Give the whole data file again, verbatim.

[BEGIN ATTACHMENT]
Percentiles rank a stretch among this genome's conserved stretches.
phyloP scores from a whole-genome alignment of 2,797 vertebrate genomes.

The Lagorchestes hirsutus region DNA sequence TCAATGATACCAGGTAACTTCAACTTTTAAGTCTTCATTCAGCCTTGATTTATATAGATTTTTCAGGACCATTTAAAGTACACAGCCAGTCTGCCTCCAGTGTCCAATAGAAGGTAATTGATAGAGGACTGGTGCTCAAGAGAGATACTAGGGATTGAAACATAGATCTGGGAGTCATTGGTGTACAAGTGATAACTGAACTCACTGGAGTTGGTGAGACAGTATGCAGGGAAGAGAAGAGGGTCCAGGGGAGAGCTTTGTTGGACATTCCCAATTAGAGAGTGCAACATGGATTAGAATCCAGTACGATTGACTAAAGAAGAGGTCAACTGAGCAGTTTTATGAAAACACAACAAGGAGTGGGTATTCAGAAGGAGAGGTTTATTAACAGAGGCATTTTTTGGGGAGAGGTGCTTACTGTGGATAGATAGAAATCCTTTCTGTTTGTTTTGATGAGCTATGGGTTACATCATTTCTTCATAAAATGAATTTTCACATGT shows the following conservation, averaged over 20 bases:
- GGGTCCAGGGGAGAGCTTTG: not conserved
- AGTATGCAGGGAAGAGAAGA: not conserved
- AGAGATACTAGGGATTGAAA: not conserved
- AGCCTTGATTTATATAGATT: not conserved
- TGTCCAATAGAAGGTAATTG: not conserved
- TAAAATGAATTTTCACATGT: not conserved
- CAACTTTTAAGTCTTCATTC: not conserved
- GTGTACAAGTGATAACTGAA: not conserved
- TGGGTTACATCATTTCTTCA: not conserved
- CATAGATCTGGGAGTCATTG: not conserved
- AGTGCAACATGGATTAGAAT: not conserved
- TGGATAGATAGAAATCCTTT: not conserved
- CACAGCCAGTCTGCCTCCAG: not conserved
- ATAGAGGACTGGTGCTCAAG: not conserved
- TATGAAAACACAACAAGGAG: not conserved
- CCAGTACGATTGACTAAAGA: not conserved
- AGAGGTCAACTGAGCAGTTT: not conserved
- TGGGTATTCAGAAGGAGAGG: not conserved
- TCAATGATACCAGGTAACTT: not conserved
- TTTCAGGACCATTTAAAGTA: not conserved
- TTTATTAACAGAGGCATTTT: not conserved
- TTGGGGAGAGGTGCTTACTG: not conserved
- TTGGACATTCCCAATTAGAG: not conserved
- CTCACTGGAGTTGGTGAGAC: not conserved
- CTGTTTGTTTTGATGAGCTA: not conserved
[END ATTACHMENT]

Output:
Percentiles rank a stretch among this genome's conserved stretches.
phyloP scores from a whole-genome alignment of 2,797 vertebrate genomes.

The Lagorchestes hirsutus region DNA sequence TCAATGATACCAGGTAACTTCAACTTTTAAGTCTTCATTCAGCCTTGATTTATATAGATTTTTCAGGACCATTTAAAGTACACAGCCAGTCTGCCTCCAGTGTCCAATAGAAGGTAATTGATAGAGGACTGGTGCTCAAGAGAGATACTAGGGATTGAAACATAGATCTGGGAGTCATTGGTGTACAAGTGATAACTGAACTCACTGGAGTTGGTGAGACAGTATGCAGGGAAGAGAAGAGGGTCCAGGGGAGAGCTTTGTTGGACATTCCCAATTAGAGAGTGCAACATGGATTAGAATCCAGTACGATTGACTAAAGAAGAGGTCAACTGAGCAGTTTTATGAAAACACAACAAGGAGTGGGTATTCAGAAGGAGAGGTTTATTAACAGAGGCATTTTTTGGGGAGAGGTGCTTACTGTGGATAGATAGAAATCCTTTCTGTTTGTTTTGATGAGCTATGGGTTACATCATTTCTTCATAAAATGAATTTTCACATGT shows the following conservation, averaged over 20 bases:
- GGGTCCAGGGGAGAGCTTTG: not conserved
- AGTATGCAGGGAAGAGAAGA: not conserved
- AGAGATACTAGGGATTGAAA: not conserved
- AGCCTTGATTTATATAGATT: not conserved
- TGTCCAATAGAAGGTAATTG: not conserved
- TAAAATGAATTTTCACATGT: not conserved
- CAACTTTTAAGTCTTCATTC: not conserved
- GTGTACAAGTGATAACTGAA: not conserved
- TGGGTTACATCATTTCTTCA: not conserved
- CATAGATCTGGGAGTCATTG: not conserved
- AGTGCAACATGGATTAGAAT: not conserved
- TGGATAGATAGAAATCCTTT: not conserved
- CACAGCCAGTCTGCCTCCAG: not conserved
- ATAGAGGACTGGTGCTCAAG: not conserved
- TATGAAAACACAACAAGGAG: not conserved
- CCAGTACGATTGACTAAAGA: not conserved
- AGAGGTCAACTGAGCAGTTT: not conserved
- TGGGTATTCAGAAGGAGAGG: not conserved
- TCAATGATACCAGGTAACTT: not conserved
- TTTCAGGACCATTTAAAGTA: not conserved
- TTTATTAACAGAGGCATTTT: not conserved
- TTGGGGAGAGGTGCTTACTG: not conserved
- TTGGACATTCCCAATTAGAG: not conserved
- CTCACTGGAGTTGGTGAGAC: not conserved
- CTGTTTGTTTTGATGAGCTA: not conserved